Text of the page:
According to the usual voices on the multiculti left, the author Lionel Shriver gave an address at a literary festival in which she largely quoted entire passages from Mein Kampf. The full transcript, for those of you intrepid souls brave enough to face the beast head-on, can be found here.

There’s little to be said that hasn’t been said before. The left will always subject reality to Procrustean torture to make it fit the alienation/oppression framework that gives structure to their entire worldview. Still, even I, jaded though I might be, couldn’t help but chuckle involuntarily upon seeing white people on social media declare that of course white people like Shriver don’t understand what cultural appropriation really is (despite the fact that in her speech, Shriver quoted a definition of the term from a seemingly-unimpeachable source). According to other people of pallor, the real issue is about her lack of empathy, or maybe it’s about unjust power differentials. But by their own reasoning, who are these people to affirm what cultural appropriation is or isn’t? On what philosophical grounds do they assert their vision of justice to be objective and factually accurate when all else is relative? Either they have somehow managed to miraculously surmount the apparently-genetic inability of white people to understand left-wing ideological axioms, or perhaps those axioms are normative statements — ostensibly objective facts, their proponents might even say — about the world which can be understood by anyone.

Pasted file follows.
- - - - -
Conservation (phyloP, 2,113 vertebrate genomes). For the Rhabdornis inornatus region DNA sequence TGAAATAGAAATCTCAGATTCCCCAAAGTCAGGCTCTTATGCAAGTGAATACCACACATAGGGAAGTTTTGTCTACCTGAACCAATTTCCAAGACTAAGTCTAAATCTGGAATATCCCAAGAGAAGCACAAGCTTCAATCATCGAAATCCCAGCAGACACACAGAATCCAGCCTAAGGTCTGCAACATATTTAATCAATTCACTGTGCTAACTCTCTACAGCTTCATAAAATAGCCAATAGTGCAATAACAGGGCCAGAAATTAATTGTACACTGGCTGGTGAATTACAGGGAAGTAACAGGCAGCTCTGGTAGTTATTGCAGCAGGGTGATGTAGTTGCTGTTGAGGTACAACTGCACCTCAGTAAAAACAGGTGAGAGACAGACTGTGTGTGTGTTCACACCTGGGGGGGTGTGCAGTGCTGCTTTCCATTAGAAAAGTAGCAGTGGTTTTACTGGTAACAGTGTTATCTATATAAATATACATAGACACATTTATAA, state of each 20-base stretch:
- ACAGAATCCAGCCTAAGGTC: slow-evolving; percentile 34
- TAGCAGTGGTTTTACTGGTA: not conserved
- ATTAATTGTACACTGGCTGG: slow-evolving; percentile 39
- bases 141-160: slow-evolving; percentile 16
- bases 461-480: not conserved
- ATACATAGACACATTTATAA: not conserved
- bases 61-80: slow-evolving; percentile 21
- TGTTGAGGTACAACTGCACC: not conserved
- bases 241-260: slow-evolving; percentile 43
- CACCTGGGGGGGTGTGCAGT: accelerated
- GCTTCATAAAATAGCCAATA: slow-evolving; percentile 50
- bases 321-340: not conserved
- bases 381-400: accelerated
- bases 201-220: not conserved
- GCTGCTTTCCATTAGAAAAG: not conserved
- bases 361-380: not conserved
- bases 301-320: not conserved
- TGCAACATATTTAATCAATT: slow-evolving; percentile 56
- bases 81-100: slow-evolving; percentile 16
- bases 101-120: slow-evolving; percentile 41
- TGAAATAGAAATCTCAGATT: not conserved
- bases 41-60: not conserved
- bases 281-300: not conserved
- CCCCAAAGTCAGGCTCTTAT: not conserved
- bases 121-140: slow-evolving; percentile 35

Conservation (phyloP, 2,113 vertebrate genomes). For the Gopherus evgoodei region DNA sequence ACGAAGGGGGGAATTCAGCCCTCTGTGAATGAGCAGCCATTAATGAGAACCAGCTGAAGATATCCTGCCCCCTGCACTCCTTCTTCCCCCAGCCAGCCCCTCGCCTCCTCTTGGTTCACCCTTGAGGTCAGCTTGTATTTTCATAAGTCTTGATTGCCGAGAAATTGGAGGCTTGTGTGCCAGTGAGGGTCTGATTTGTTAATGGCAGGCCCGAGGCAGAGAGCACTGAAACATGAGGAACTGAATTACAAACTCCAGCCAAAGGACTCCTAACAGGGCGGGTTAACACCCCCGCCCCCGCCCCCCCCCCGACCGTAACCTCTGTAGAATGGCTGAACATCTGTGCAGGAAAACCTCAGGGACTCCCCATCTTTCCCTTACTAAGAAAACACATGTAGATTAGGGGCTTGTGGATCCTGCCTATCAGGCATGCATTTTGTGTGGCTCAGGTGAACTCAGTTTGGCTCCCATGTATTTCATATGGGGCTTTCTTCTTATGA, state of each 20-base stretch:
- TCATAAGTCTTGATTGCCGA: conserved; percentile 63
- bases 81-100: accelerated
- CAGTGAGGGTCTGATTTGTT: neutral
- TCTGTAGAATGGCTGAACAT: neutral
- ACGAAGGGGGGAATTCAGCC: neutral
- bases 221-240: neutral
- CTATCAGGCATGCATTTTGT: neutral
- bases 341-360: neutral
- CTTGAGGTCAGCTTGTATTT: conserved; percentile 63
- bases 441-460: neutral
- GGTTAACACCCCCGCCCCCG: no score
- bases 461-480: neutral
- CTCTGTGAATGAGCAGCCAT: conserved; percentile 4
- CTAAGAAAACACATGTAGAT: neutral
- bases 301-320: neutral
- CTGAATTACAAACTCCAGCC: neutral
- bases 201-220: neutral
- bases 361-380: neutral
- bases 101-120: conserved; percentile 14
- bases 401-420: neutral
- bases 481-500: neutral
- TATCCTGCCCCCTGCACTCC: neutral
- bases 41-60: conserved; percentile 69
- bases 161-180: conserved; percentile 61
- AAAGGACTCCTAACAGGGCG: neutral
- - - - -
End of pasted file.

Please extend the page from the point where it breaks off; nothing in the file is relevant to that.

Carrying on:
And thus we run up against a modern version of the ancient Epimenides paradox, which you can see acted out in real time on social media every day. All white people are stained by the sins of racism and colonialism and must unquestioningly defer to the judgment of people of color, says a white leftist, just before arrogantly dismissing the objections of non-white people who disagree with him. Lesser contradictions abound as well — Kenan Malik reiterates how the supposedly-progressive notions aimed at preventing a slippery slope to racial hatred and genocide are theoretically identical to those supporting old-fashioned racial separatism. Sonny Bunch notes the astonishing irony of Shriver’s loudest critic claiming to want to be “challenged” and made “uncomfortable”. I hate to validate anything about psychoanalysis, but it’s hard to avoid thinking that there’s very little about these people that can’t be explained as an illustration of projection.